Google, like all search engines, is continuously trying to improve its offering to give its users better results when searching for people, places or individual products and services. But even though the company leads the market ahead of its rivals Bing and Yahoo!, it still needs to evolve if it is to maintain its dominance.
The latest stage in this evolution is the Knowledge Graph, which allows the user to get more information about things, people or places by tapping into various sources and displaying the facts right there on the results page, over on the right hand side.
This is done in 2 main ways:
- Better SummaryGoogle uses the Knowledge Graph to understand the query of a user, providing a summary and a selection of key facts relating to the topic being sought. For example, a search for ‘Winston Churchill’ will give a brief description of the man himself, along with information around his date and place of his birth, death and his wife and children. Further to that, it will display information about the books he authored and similar people who have been searched for.
- Finding exactly what you want
Of course, some words have several meanings, which can mean that Google users can sometimes happen upon results which are meant for another meaning than what they wanted. To make things easier, Google will now provide a choice to ensure it returns exactly what it is you want. Again, using ‘Winston Churchill’ as the example, Google would ask if what you were actually looking for was information on Winston Churchill High School.
All of this is Google’s attempt to answer your next question before you’ve even asked it, but is also an attempt to keep web users ‘on Google’, where they can be served advertising as they search or be taken to their Gmail account or YouTube account for example.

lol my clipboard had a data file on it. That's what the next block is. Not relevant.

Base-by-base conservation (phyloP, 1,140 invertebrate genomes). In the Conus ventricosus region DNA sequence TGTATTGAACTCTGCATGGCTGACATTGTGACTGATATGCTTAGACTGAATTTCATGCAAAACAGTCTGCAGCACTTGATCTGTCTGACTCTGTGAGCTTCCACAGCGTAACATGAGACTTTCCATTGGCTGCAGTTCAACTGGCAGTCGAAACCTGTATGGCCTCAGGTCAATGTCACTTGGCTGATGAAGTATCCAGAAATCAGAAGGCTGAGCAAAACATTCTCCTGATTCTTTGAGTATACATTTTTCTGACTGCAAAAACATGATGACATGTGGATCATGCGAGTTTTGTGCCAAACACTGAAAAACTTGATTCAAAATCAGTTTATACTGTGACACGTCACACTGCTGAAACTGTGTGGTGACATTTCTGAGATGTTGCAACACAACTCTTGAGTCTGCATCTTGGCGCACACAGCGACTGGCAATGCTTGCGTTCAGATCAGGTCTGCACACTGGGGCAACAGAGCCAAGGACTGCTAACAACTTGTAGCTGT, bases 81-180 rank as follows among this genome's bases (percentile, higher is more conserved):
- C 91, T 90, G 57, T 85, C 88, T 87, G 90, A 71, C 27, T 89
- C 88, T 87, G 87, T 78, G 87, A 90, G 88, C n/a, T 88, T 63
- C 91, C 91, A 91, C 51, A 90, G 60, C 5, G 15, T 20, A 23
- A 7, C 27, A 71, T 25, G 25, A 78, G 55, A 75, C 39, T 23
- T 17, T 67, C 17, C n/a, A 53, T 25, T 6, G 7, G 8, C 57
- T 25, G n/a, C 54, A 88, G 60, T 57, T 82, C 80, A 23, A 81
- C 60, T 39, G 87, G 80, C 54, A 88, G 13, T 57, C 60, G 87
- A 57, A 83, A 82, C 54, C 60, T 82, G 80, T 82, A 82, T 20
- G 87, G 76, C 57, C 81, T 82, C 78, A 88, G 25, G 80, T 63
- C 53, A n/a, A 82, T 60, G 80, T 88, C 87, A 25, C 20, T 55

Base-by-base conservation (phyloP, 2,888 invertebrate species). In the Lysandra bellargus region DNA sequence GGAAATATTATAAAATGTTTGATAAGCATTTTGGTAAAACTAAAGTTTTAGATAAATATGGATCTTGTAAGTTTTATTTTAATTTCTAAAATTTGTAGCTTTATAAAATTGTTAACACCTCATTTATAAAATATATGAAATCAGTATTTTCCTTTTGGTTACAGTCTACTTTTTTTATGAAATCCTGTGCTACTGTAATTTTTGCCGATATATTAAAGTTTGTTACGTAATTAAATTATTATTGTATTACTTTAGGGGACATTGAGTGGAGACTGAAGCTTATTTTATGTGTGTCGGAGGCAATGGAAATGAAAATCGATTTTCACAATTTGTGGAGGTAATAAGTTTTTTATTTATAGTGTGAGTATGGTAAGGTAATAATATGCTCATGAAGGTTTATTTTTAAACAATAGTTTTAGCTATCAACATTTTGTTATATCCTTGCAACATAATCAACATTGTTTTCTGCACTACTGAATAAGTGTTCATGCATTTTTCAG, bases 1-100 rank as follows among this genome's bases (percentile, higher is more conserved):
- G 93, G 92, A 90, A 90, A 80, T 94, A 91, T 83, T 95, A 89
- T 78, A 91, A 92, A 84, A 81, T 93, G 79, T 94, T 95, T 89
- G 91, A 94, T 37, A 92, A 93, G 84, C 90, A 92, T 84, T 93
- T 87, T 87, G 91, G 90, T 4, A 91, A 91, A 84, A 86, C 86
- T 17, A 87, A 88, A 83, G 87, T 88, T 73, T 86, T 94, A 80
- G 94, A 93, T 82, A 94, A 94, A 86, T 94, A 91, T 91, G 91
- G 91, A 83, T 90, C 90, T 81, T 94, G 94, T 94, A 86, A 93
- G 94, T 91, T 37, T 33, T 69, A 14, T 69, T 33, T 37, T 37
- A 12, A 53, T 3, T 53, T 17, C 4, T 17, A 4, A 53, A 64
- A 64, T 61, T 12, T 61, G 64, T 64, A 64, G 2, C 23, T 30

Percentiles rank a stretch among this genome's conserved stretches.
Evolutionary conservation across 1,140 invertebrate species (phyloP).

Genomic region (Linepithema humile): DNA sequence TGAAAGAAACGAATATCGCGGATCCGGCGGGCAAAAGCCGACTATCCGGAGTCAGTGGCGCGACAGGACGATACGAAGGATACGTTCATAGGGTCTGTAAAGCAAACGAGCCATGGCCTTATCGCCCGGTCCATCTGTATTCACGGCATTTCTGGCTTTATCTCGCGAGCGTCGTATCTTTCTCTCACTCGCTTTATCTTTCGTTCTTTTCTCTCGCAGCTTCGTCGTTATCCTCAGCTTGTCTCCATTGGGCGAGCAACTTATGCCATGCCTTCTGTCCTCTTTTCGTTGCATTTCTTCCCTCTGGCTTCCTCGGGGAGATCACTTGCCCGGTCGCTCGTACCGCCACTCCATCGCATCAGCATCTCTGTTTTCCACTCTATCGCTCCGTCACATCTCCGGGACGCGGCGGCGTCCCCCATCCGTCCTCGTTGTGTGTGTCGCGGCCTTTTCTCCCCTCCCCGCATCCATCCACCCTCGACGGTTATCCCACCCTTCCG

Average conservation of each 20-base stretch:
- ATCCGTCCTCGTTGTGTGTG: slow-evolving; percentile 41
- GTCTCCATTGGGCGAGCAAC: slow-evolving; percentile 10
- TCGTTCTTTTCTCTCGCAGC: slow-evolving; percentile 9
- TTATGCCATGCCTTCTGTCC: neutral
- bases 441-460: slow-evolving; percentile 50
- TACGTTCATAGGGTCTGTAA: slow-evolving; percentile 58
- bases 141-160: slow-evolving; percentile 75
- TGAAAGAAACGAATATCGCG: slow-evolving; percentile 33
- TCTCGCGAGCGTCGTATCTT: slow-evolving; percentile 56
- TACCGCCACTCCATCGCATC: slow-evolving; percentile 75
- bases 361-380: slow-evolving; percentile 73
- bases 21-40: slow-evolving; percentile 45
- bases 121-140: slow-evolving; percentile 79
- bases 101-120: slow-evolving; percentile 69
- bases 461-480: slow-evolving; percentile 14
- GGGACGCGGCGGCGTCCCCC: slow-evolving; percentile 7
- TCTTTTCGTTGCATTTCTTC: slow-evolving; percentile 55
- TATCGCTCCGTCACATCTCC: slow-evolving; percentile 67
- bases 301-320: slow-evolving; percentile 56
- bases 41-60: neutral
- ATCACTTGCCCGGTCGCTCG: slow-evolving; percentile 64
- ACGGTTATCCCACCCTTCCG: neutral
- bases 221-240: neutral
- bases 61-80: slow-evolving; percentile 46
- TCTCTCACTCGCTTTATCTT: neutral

MEC Opinion: The Knowledge Graph is an interesting idea by Google to provide searchers with more information right in the search results. But there is one loser from this in the websites that may now see a decline in visitor numbers when people are looking for information about something.
It could be argued that the searcher still has a choice to click on the organic search result, but if they already have the information, why spend the time clicking on a result just to read the exact same thing?
Alternatively, those sites which feature in the top five organic results may get more traffic as a result of the changes. At this point, it is a little difficult to predict what the results will be until people have been using the Knowledge Graph for at least a couple of months. After all, who knows just how much information Google have to offer, although we can guess it’s a lot!
Google Knowledge Graph is currently available to English Google.com users, when it will be available in the UK is not certain yet but when it is, it will also be rolled out to smartphones and tablets.